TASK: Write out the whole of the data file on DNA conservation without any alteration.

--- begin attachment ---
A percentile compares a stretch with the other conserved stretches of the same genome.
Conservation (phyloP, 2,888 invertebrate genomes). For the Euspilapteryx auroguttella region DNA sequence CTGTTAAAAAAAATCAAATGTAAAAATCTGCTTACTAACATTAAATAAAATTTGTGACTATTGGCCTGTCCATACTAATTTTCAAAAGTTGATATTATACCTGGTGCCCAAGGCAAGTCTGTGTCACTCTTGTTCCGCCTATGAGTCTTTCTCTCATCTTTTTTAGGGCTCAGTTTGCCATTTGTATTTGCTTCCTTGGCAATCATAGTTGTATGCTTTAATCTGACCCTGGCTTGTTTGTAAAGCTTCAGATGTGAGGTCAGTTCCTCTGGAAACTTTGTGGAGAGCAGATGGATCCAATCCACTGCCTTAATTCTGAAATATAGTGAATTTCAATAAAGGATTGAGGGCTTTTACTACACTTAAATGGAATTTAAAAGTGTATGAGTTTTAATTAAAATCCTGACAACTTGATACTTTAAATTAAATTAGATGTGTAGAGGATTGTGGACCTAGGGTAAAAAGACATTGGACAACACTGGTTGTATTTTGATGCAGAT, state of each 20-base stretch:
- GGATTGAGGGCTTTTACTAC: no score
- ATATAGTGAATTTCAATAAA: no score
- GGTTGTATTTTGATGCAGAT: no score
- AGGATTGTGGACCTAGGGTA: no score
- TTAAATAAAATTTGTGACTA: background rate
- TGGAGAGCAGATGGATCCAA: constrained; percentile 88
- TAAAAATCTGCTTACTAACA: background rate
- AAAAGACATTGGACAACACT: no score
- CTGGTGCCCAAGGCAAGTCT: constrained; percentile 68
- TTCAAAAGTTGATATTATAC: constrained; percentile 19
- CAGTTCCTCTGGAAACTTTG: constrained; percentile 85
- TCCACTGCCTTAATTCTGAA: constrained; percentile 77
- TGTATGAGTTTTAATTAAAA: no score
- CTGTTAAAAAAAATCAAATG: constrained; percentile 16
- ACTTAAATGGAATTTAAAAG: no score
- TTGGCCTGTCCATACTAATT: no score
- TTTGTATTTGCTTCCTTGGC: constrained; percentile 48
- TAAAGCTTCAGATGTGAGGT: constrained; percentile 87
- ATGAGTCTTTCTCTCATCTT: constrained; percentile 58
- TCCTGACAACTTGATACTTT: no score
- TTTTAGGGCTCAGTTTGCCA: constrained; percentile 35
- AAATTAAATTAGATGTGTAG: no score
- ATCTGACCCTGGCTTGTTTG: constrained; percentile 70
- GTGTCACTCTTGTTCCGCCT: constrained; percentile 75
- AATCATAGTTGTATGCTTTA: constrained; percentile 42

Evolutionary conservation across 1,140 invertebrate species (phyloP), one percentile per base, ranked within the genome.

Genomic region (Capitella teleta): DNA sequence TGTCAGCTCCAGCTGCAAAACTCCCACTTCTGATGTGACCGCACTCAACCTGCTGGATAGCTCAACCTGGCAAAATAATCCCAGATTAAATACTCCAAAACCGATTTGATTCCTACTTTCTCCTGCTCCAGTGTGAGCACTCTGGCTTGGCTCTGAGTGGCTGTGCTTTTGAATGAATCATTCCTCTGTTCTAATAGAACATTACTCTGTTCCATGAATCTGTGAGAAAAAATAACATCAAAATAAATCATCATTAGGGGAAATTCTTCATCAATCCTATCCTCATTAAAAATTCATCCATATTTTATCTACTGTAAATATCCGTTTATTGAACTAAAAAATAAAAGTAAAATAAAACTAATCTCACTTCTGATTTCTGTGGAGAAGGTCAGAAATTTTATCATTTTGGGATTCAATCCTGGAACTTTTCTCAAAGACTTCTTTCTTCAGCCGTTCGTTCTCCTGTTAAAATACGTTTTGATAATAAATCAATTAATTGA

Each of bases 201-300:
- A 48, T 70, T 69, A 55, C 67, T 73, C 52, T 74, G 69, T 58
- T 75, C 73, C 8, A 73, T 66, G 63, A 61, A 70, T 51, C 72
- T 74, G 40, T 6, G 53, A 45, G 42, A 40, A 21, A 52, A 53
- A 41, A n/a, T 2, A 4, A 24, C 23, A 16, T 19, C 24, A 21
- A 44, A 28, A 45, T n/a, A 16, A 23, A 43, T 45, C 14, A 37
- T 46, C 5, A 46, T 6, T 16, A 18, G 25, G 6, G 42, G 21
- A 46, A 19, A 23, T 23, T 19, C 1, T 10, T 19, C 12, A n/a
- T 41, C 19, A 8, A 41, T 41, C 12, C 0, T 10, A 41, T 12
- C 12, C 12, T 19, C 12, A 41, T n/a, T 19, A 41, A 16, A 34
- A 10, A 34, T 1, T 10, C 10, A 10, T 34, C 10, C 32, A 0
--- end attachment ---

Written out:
A percentile compares a stretch with the other conserved stretches of the same genome.
Conservation (phyloP, 2,888 invertebrate genomes). For the Euspilapteryx auroguttella region DNA sequence CTGTTAAAAAAAATCAAATGTAAAAATCTGCTTACTAACATTAAATAAAATTTGTGACTATTGGCCTGTCCATACTAATTTTCAAAAGTTGATATTATACCTGGTGCCCAAGGCAAGTCTGTGTCACTCTTGTTCCGCCTATGAGTCTTTCTCTCATCTTTTTTAGGGCTCAGTTTGCCATTTGTATTTGCTTCCTTGGCAATCATAGTTGTATGCTTTAATCTGACCCTGGCTTGTTTGTAAAGCTTCAGATGTGAGGTCAGTTCCTCTGGAAACTTTGTGGAGAGCAGATGGATCCAATCCACTGCCTTAATTCTGAAATATAGTGAATTTCAATAAAGGATTGAGGGCTTTTACTACACTTAAATGGAATTTAAAAGTGTATGAGTTTTAATTAAAATCCTGACAACTTGATACTTTAAATTAAATTAGATGTGTAGAGGATTGTGGACCTAGGGTAAAAAGACATTGGACAACACTGGTTGTATTTTGATGCAGAT, state of each 20-base stretch:
- GGATTGAGGGCTTTTACTAC: no score
- ATATAGTGAATTTCAATAAA: no score
- GGTTGTATTTTGATGCAGAT: no score
- AGGATTGTGGACCTAGGGTA: no score
- TTAAATAAAATTTGTGACTA: background rate
- TGGAGAGCAGATGGATCCAA: constrained; percentile 88
- TAAAAATCTGCTTACTAACA: background rate
- AAAAGACATTGGACAACACT: no score
- CTGGTGCCCAAGGCAAGTCT: constrained; percentile 68
- TTCAAAAGTTGATATTATAC: constrained; percentile 19
- CAGTTCCTCTGGAAACTTTG: constrained; percentile 85
- TCCACTGCCTTAATTCTGAA: constrained; percentile 77
- TGTATGAGTTTTAATTAAAA: no score
- CTGTTAAAAAAAATCAAATG: constrained; percentile 16
- ACTTAAATGGAATTTAAAAG: no score
- TTGGCCTGTCCATACTAATT: no score
- TTTGTATTTGCTTCCTTGGC: constrained; percentile 48
- TAAAGCTTCAGATGTGAGGT: constrained; percentile 87
- ATGAGTCTTTCTCTCATCTT: constrained; percentile 58
- TCCTGACAACTTGATACTTT: no score
- TTTTAGGGCTCAGTTTGCCA: constrained; percentile 35
- AAATTAAATTAGATGTGTAG: no score
- ATCTGACCCTGGCTTGTTTG: constrained; percentile 70
- GTGTCACTCTTGTTCCGCCT: constrained; percentile 75
- AATCATAGTTGTATGCTTTA: constrained; percentile 42

Evolutionary conservation across 1,140 invertebrate species (phyloP), one percentile per base, ranked within the genome.

Genomic region (Capitella teleta): DNA sequence TGTCAGCTCCAGCTGCAAAACTCCCACTTCTGATGTGACCGCACTCAACCTGCTGGATAGCTCAACCTGGCAAAATAATCCCAGATTAAATACTCCAAAACCGATTTGATTCCTACTTTCTCCTGCTCCAGTGTGAGCACTCTGGCTTGGCTCTGAGTGGCTGTGCTTTTGAATGAATCATTCCTCTGTTCTAATAGAACATTACTCTGTTCCATGAATCTGTGAGAAAAAATAACATCAAAATAAATCATCATTAGGGGAAATTCTTCATCAATCCTATCCTCATTAAAAATTCATCCATATTTTATCTACTGTAAATATCCGTTTATTGAACTAAAAAATAAAAGTAAAATAAAACTAATCTCACTTCTGATTTCTGTGGAGAAGGTCAGAAATTTTATCATTTTGGGATTCAATCCTGGAACTTTTCTCAAAGACTTCTTTCTTCAGCCGTTCGTTCTCCTGTTAAAATACGTTTTGATAATAAATCAATTAATTGA

Each of bases 201-300:
- A 48, T 70, T 69, A 55, C 67, T 73, C 52, T 74, G 69, T 58
- T 75, C 73, C 8, A 73, T 66, G 63, A 61, A 70, T 51, C 72
- T 74, G 40, T 6, G 53, A 45, G 42, A 40, A 21, A 52, A 53
- A 41, A n/a, T 2, A 4, A 24, C 23, A 16, T 19, C 24, A 21
- A 44, A 28, A 45, T n/a, A 16, A 23, A 43, T 45, C 14, A 37
- T 46, C 5, A 46, T 6, T 16, A 18, G 25, G 6, G 42, G 21
- A 46, A 19, A 23, T 23, T 19, C 1, T 10, T 19, C 12, A n/a
- T 41, C 19, A 8, A 41, T 41, C 12, C 0, T 10, A 41, T 12
- C 12, C 12, T 19, C 12, A 41, T n/a, T 19, A 41, A 16, A 34
- A 10, A 34, T 1, T 10, C 10, A 10, T 34, C 10, C 32, A 0